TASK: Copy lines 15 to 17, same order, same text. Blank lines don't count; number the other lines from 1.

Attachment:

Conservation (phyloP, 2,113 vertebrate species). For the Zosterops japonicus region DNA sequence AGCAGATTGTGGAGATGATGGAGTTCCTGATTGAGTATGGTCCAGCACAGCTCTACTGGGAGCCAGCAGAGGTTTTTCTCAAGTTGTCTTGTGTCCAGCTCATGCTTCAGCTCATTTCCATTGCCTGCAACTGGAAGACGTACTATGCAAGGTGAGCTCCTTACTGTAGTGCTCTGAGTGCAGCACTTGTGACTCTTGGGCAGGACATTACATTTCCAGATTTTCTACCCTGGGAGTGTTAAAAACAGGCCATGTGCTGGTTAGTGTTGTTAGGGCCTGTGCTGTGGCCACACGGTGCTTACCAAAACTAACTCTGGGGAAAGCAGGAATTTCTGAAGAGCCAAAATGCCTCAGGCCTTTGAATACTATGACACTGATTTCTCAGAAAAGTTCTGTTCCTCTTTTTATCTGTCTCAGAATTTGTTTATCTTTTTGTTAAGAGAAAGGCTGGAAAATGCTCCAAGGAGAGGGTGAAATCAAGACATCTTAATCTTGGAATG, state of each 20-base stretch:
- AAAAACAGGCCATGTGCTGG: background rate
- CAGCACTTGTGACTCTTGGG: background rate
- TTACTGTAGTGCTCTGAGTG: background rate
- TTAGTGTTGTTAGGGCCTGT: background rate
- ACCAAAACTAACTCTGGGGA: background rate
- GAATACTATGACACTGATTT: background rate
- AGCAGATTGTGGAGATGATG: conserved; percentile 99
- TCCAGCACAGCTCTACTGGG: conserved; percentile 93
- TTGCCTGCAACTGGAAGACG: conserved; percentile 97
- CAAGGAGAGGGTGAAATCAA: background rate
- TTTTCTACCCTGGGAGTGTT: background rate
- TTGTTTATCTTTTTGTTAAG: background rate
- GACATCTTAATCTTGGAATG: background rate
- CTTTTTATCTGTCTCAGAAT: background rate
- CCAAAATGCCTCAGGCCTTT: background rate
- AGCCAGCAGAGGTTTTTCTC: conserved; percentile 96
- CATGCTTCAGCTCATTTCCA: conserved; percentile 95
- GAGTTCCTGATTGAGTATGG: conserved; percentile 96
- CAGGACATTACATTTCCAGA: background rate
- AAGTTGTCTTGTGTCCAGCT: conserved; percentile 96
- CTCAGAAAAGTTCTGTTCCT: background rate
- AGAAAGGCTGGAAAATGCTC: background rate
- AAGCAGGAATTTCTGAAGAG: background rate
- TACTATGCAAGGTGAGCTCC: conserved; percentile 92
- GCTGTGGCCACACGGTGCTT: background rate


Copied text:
- CTTTTTATCTGTCTCAGAAT: background rate
- CCAAAATGCCTCAGGCCTTT: background rate
- AGCCAGCAGAGGTTTTTCTC: conserved; percentile 96